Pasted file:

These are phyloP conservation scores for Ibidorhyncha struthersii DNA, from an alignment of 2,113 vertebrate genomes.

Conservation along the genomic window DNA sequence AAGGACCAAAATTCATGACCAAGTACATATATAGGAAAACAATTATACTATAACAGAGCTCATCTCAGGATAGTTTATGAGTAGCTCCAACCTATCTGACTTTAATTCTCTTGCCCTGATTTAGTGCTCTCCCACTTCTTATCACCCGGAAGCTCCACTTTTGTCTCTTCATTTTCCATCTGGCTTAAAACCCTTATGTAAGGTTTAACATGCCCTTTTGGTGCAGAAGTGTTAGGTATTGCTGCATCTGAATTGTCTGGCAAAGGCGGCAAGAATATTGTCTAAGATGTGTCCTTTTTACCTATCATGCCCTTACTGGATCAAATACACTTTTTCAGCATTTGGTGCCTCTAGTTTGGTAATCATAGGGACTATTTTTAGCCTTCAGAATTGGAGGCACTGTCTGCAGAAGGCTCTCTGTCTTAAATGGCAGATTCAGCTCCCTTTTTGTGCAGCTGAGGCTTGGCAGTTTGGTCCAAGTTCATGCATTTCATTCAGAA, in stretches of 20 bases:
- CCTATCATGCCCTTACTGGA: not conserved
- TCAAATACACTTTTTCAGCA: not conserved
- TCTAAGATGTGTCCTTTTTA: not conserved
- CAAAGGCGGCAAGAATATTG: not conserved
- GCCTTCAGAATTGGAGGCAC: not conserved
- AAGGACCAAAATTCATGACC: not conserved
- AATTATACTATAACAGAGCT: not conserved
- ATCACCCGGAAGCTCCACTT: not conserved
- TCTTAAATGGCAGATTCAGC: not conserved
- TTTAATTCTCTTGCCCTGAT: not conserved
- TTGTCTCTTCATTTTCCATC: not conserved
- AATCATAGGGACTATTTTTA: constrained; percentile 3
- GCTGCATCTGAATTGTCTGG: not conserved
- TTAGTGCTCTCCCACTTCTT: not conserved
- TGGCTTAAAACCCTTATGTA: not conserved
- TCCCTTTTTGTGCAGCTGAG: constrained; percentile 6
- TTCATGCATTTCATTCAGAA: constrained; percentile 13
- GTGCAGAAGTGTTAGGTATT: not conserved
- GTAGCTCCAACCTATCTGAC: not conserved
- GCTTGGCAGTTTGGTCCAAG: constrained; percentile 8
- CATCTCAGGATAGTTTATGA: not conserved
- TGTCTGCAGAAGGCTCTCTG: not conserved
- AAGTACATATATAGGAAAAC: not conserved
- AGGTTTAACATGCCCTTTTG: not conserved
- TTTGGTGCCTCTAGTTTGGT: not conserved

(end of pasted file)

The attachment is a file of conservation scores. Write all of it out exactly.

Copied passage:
These are phyloP conservation scores for Ibidorhyncha struthersii DNA, from an alignment of 2,113 vertebrate genomes.

Conservation along the genomic window DNA sequence AAGGACCAAAATTCATGACCAAGTACATATATAGGAAAACAATTATACTATAACAGAGCTCATCTCAGGATAGTTTATGAGTAGCTCCAACCTATCTGACTTTAATTCTCTTGCCCTGATTTAGTGCTCTCCCACTTCTTATCACCCGGAAGCTCCACTTTTGTCTCTTCATTTTCCATCTGGCTTAAAACCCTTATGTAAGGTTTAACATGCCCTTTTGGTGCAGAAGTGTTAGGTATTGCTGCATCTGAATTGTCTGGCAAAGGCGGCAAGAATATTGTCTAAGATGTGTCCTTTTTACCTATCATGCCCTTACTGGATCAAATACACTTTTTCAGCATTTGGTGCCTCTAGTTTGGTAATCATAGGGACTATTTTTAGCCTTCAGAATTGGAGGCACTGTCTGCAGAAGGCTCTCTGTCTTAAATGGCAGATTCAGCTCCCTTTTTGTGCAGCTGAGGCTTGGCAGTTTGGTCCAAGTTCATGCATTTCATTCAGAA, in stretches of 20 bases:
- CCTATCATGCCCTTACTGGA: not conserved
- TCAAATACACTTTTTCAGCA: not conserved
- TCTAAGATGTGTCCTTTTTA: not conserved
- CAAAGGCGGCAAGAATATTG: not conserved
- GCCTTCAGAATTGGAGGCAC: not conserved
- AAGGACCAAAATTCATGACC: not conserved
- AATTATACTATAACAGAGCT: not conserved
- ATCACCCGGAAGCTCCACTT: not conserved
- TCTTAAATGGCAGATTCAGC: not conserved
- TTTAATTCTCTTGCCCTGAT: not conserved
- TTGTCTCTTCATTTTCCATC: not conserved
- AATCATAGGGACTATTTTTA: constrained; percentile 3
- GCTGCATCTGAATTGTCTGG: not conserved
- TTAGTGCTCTCCCACTTCTT: not conserved
- TGGCTTAAAACCCTTATGTA: not conserved
- TCCCTTTTTGTGCAGCTGAG: constrained; percentile 6
- TTCATGCATTTCATTCAGAA: constrained; percentile 13
- GTGCAGAAGTGTTAGGTATT: not conserved
- GTAGCTCCAACCTATCTGAC: not conserved
- GCTTGGCAGTTTGGTCCAAG: constrained; percentile 8
- CATCTCAGGATAGTTTATGA: not conserved
- TGTCTGCAGAAGGCTCTCTG: not conserved
- AAGTACATATATAGGAAAAC: not conserved
- AGGTTTAACATGCCCTTTTG: not conserved
- TTTGGTGCCTCTAGTTTGGT: not conserved